The Way She Looks at the Ryerson Image Centre, Toronto
By Tammer El-Sheikh
On my way into the Ryerson Image Centre I bumped into a former student. In the flickering light of Syrus Marcus Ware’s multi-channel video Ancestors, Can You Read Us? (Dispatches from the Future), she told me, exasperatedly, that another exhibition’s 19th Century material was upsetting. In spite of the curators’ aim to not “repeat the victimization” of Black women, the older pictures appeared to her, as a Gabonese Malian photographer, to do exactly that. While the show’s title, The Way She Looks: A History of Female Gazes in African Portraiture, suggests we might frame Black female subjectivity between the 19th Century and the present as an artistic work-in-progress, it is too easy to fetishize “gazes” and too difficult to see “African Portraiture” in documents of racialist ideology. Rather, between the two parts of the exhibition the camera is employed as either an anti-artistic tool of colonial domination or as an artistic medium and a tool for complex social commentary.
A tension between curatorial and photographic visions runs through the exhibition’s 19th Century gallery. In Samuel Baylis Barnard’s Bushwoman [sic] and Children, South Africa (Portrait of !Kweiten ta //ken), a mother is shown with her sons, one clinging to her sheepskin shawl, while the other older child looks defiantly beyond the frame at the photographer. The mother seconds the older son’s sentiment. The panel for the photo tells us that Barnard respectfully named the woman in the picture’s title, and that she was an “advisor on the !Xam language for well-known philologists.” But notes on the picture’s resemblance to “honorific European” portraits, its “dignifying setting,” and the “tender intimacy of the family” are a stretch. It is a picture of a frightened and resentful family dressed and forcibly posed for the occasion.
Such expressions in the images and accommodations, or evasions in the didactic material are repeated across the gallery. No didactic material accompanies a picture of a child proudly displaying his skin condition (vitiglio) alongside a woman who conveys full, if helpless awareness of the exploitative nature of the photograph. Elsewhere we are given an apology for a photographer whose “primitive encyclopedia of Black South Africans” provided an ideological basis for apartheid in assurances about his “Korana Girl’s” “intense,” “unflinching,” and “scrutinizing” look. The emblem of this plainly colonial photographer-sitter relationship is a wedding photograph by Frederick Lewis – the unhappiest one I’ve seen – in which a thin shadow cast from the bottom edge of the picture takes a sharp turn up the groom’s pantleg, seemingly holding him in place against his will.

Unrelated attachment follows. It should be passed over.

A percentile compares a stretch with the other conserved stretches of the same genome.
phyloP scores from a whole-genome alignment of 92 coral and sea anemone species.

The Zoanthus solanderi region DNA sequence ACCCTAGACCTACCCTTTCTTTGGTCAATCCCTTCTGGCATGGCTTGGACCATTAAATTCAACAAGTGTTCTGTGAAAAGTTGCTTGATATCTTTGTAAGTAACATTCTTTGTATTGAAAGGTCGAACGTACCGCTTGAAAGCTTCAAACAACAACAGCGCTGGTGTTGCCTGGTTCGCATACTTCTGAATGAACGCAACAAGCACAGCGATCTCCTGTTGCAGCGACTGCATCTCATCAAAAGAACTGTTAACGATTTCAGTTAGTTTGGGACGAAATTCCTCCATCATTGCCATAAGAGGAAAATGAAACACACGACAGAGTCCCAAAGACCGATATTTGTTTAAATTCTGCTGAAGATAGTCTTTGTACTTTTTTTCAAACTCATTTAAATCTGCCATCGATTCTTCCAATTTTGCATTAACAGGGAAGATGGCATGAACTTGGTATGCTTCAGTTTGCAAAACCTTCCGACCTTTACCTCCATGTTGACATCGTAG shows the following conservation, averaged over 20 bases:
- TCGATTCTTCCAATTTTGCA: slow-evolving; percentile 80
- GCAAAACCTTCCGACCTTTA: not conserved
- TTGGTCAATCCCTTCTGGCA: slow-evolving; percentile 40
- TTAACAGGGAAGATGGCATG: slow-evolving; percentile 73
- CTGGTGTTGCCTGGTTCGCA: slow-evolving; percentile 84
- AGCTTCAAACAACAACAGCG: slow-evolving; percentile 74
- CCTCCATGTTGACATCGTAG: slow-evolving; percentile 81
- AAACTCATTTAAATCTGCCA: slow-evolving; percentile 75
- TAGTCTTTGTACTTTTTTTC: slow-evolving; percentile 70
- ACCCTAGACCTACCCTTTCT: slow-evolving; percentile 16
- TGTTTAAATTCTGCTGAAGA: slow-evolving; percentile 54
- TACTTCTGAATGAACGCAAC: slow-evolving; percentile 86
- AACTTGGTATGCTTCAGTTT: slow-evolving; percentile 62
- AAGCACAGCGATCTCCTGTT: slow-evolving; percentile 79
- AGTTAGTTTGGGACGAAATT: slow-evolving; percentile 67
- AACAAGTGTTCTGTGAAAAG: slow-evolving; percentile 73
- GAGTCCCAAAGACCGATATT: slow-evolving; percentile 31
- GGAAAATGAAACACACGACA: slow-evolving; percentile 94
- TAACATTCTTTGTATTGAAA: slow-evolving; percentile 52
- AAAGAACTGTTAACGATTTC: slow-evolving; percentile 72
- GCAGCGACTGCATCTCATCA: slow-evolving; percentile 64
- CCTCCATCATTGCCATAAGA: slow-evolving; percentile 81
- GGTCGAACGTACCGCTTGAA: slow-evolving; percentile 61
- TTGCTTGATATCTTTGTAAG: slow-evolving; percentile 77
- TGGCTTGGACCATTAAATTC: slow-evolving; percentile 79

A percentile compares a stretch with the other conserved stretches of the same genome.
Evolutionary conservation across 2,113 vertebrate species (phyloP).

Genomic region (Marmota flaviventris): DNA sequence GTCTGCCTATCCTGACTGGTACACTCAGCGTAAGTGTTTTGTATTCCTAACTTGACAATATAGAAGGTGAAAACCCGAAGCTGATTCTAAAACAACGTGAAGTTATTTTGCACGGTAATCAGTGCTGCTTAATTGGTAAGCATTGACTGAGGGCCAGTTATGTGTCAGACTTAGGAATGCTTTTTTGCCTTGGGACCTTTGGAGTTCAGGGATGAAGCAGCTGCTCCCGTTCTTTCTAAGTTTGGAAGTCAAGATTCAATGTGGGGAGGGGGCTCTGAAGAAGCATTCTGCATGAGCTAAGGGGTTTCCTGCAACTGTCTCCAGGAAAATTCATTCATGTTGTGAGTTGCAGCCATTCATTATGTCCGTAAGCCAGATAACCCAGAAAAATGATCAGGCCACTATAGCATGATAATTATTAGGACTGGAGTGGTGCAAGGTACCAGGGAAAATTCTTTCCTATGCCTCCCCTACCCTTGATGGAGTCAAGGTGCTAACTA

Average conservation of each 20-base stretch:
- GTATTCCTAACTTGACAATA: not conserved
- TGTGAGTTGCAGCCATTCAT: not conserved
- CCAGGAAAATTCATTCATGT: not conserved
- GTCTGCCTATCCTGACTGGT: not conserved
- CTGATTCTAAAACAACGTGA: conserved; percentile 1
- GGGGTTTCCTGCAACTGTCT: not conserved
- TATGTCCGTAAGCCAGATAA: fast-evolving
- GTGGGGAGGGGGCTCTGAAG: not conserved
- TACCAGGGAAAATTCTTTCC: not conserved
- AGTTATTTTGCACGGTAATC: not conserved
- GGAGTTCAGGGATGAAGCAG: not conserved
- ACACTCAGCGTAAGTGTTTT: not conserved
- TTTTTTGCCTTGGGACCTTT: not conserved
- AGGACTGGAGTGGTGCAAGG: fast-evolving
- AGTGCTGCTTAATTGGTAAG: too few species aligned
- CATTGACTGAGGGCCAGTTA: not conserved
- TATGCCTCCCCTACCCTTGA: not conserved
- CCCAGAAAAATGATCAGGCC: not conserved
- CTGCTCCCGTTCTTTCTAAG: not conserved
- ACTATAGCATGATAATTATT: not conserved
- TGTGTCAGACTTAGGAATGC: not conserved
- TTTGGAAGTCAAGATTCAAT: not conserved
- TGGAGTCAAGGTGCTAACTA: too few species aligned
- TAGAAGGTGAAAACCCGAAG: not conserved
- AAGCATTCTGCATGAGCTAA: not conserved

After this, the Modern and Contemporary photographs by African artists in the next gallery are a relief. The Modern section is a perfect bridge, with photos by Seydou Keita, Malick Sidibé, and J.D. ‘Okhai Ojeikere that rework tropes of ethnographic photography (e.g., images of grooming practices and identically paired sitters) into pictures of intricate “architectural” hair-dos, cheekily titled “Black heads,” and paired sitters shown arm-in-arm in matching dress as companions rather than types. In this section S.J. Moodley’s pictures of models playfully combining traditional and modern costumes in studio – including a lampshade hat – demonstrate a collaborative photographer-sitter relationship and the camera’s power to capture lighthearted performances of the self or what critic Teju Cole calls “visual soliloquies.” The lampshade wearer is shown seconds after recovering from a fit of laughter. Such performances animate the Contemporary gallery as well, directing the camera’s powers of invention toward memorials for a lost mother (Lebohang Kganye) and assertions of LGBTQ+ solidarity and survival (Sabelo Mlangeni, Zanele Muholi).
David Goldblatt’s complex views of Black and white South Africans were some of the most compelling in the exhibition for me. Taken between 1949, a year after the official state policy of apartheid was enacted, and 1980, more than a decade before it was dismantled, the images reflect a settler-colonial situation and the complex role of race within it. Whereas a white presence in the 19th Century material is cleared away to capture and objectify Black bodies, Goldblatt shows how the category of race emerges out of historically conditioned differences – in an uncomfortably tender moment between a white “farmer’s son” and his Black nursemaid, a tense moment between Black and white churchgoers gathered to “find ways of reducing racial, cultural and class barriers,” and at a “Miss Lovely Legs” competition where the white finalists on stage draw ire, confusion, and admiration from a mixed Black and white audience.
While Syrus Marcus Ware’s thank you letter to the present from survivors of environmental catastrophe, various “Black death spectacles,” and institutionalized white supremacy seemed mostly optimistic on the way in, the ambivalence of this work struck me on the way out. A grainy black and white recording of Eisenhauer’s 1953 “Atoms for Peace” speech to the UN flits across one of the screens. This historic appeal to support nuclear education and resources for developing countries turns on a duality that describes so many technologies. Across the two parts of The Way She Looks, we see a history of photography that reveals the medium’s destructive and redemptive uses. While the exhibition succeeds in showing how the camera can be liberated, I remain uncertain about the hoped-for story in it of a liberated Black female subject.
Tammer El-Sheikh is a writer and teacher based in Ottawa and Toronto. His art criticism has appeared in Parachute, Canadian Art, ETC and C Magazine.